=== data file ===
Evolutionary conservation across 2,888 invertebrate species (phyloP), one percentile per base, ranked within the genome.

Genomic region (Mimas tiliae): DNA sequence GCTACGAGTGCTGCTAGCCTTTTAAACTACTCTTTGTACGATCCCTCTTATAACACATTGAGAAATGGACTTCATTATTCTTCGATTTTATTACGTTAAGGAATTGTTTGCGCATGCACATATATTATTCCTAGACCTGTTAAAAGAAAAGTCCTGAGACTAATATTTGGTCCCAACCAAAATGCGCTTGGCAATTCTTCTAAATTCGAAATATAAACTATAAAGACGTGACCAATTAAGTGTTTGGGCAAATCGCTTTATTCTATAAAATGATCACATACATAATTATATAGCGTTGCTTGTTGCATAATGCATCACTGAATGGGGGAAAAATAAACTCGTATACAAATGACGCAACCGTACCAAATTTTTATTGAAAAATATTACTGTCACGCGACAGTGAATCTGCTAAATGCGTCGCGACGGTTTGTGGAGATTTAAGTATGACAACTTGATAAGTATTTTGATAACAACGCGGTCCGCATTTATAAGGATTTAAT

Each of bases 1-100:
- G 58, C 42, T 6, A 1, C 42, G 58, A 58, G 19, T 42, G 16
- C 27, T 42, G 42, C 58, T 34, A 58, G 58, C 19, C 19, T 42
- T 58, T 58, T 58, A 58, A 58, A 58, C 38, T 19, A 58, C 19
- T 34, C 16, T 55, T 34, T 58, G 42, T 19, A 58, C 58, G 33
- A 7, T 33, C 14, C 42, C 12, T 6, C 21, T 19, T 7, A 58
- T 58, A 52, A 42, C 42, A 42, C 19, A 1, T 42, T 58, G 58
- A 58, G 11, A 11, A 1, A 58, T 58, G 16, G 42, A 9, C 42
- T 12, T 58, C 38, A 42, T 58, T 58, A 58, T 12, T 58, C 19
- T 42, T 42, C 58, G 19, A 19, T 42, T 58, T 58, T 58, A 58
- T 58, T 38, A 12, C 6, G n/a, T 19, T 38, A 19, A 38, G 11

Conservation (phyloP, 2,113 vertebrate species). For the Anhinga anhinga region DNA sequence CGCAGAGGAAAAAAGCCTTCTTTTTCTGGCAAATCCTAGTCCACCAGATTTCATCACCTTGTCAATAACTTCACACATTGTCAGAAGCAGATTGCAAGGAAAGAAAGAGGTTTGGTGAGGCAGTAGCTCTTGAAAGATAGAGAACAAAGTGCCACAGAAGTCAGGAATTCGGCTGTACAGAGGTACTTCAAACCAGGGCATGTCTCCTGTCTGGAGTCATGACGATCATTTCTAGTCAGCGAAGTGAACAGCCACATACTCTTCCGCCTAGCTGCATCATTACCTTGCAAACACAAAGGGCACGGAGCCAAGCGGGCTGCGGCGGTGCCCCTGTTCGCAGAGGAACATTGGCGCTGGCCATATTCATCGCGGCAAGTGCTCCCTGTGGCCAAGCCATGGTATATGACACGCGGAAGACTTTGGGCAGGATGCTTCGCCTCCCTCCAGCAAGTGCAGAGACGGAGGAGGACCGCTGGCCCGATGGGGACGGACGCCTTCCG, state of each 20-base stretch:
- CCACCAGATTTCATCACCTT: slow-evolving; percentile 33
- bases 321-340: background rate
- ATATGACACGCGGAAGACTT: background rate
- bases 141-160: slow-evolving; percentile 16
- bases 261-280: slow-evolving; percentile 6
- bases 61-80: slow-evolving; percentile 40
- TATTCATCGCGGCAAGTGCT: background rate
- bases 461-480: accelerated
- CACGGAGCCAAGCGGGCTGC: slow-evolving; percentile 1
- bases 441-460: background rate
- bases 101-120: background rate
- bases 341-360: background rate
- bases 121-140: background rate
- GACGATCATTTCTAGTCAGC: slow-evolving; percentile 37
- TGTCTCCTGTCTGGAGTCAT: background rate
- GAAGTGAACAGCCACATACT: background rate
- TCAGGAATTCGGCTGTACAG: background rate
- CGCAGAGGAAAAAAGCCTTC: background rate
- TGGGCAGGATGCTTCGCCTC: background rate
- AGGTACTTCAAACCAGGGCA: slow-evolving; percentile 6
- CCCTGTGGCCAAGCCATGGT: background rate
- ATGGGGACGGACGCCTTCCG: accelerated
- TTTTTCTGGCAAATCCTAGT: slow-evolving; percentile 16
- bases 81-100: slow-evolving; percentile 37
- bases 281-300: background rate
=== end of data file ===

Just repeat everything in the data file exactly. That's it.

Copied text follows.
Evolutionary conservation across 2,888 invertebrate species (phyloP), one percentile per base, ranked within the genome.

Genomic region (Mimas tiliae): DNA sequence GCTACGAGTGCTGCTAGCCTTTTAAACTACTCTTTGTACGATCCCTCTTATAACACATTGAGAAATGGACTTCATTATTCTTCGATTTTATTACGTTAAGGAATTGTTTGCGCATGCACATATATTATTCCTAGACCTGTTAAAAGAAAAGTCCTGAGACTAATATTTGGTCCCAACCAAAATGCGCTTGGCAATTCTTCTAAATTCGAAATATAAACTATAAAGACGTGACCAATTAAGTGTTTGGGCAAATCGCTTTATTCTATAAAATGATCACATACATAATTATATAGCGTTGCTTGTTGCATAATGCATCACTGAATGGGGGAAAAATAAACTCGTATACAAATGACGCAACCGTACCAAATTTTTATTGAAAAATATTACTGTCACGCGACAGTGAATCTGCTAAATGCGTCGCGACGGTTTGTGGAGATTTAAGTATGACAACTTGATAAGTATTTTGATAACAACGCGGTCCGCATTTATAAGGATTTAAT

Each of bases 1-100:
- G 58, C 42, T 6, A 1, C 42, G 58, A 58, G 19, T 42, G 16
- C 27, T 42, G 42, C 58, T 34, A 58, G 58, C 19, C 19, T 42
- T 58, T 58, T 58, A 58, A 58, A 58, C 38, T 19, A 58, C 19
- T 34, C 16, T 55, T 34, T 58, G 42, T 19, A 58, C 58, G 33
- A 7, T 33, C 14, C 42, C 12, T 6, C 21, T 19, T 7, A 58
- T 58, A 52, A 42, C 42, A 42, C 19, A 1, T 42, T 58, G 58
- A 58, G 11, A 11, A 1, A 58, T 58, G 16, G 42, A 9, C 42
- T 12, T 58, C 38, A 42, T 58, T 58, A 58, T 12, T 58, C 19
- T 42, T 42, C 58, G 19, A 19, T 42, T 58, T 58, T 58, A 58
- T 58, T 38, A 12, C 6, G n/a, T 19, T 38, A 19, A 38, G 11

Conservation (phyloP, 2,113 vertebrate species). For the Anhinga anhinga region DNA sequence CGCAGAGGAAAAAAGCCTTCTTTTTCTGGCAAATCCTAGTCCACCAGATTTCATCACCTTGTCAATAACTTCACACATTGTCAGAAGCAGATTGCAAGGAAAGAAAGAGGTTTGGTGAGGCAGTAGCTCTTGAAAGATAGAGAACAAAGTGCCACAGAAGTCAGGAATTCGGCTGTACAGAGGTACTTCAAACCAGGGCATGTCTCCTGTCTGGAGTCATGACGATCATTTCTAGTCAGCGAAGTGAACAGCCACATACTCTTCCGCCTAGCTGCATCATTACCTTGCAAACACAAAGGGCACGGAGCCAAGCGGGCTGCGGCGGTGCCCCTGTTCGCAGAGGAACATTGGCGCTGGCCATATTCATCGCGGCAAGTGCTCCCTGTGGCCAAGCCATGGTATATGACACGCGGAAGACTTTGGGCAGGATGCTTCGCCTCCCTCCAGCAAGTGCAGAGACGGAGGAGGACCGCTGGCCCGATGGGGACGGACGCCTTCCG, state of each 20-base stretch:
- CCACCAGATTTCATCACCTT: slow-evolving; percentile 33
- bases 321-340: background rate
- ATATGACACGCGGAAGACTT: background rate
- bases 141-160: slow-evolving; percentile 16
- bases 261-280: slow-evolving; percentile 6
- bases 61-80: slow-evolving; percentile 40
- TATTCATCGCGGCAAGTGCT: background rate
- bases 461-480: accelerated
- CACGGAGCCAAGCGGGCTGC: slow-evolving; percentile 1
- bases 441-460: background rate
- bases 101-120: background rate
- bases 341-360: background rate
- bases 121-140: background rate
- GACGATCATTTCTAGTCAGC: slow-evolving; percentile 37
- TGTCTCCTGTCTGGAGTCAT: background rate
- GAAGTGAACAGCCACATACT: background rate
- TCAGGAATTCGGCTGTACAG: background rate
- CGCAGAGGAAAAAAGCCTTC: background rate
- TGGGCAGGATGCTTCGCCTC: background rate
- AGGTACTTCAAACCAGGGCA: slow-evolving; percentile 6
- CCCTGTGGCCAAGCCATGGT: background rate
- ATGGGGACGGACGCCTTCCG: accelerated
- TTTTTCTGGCAAATCCTAGT: slow-evolving; percentile 16
- bases 81-100: slow-evolving; percentile 37
- bases 281-300: background rate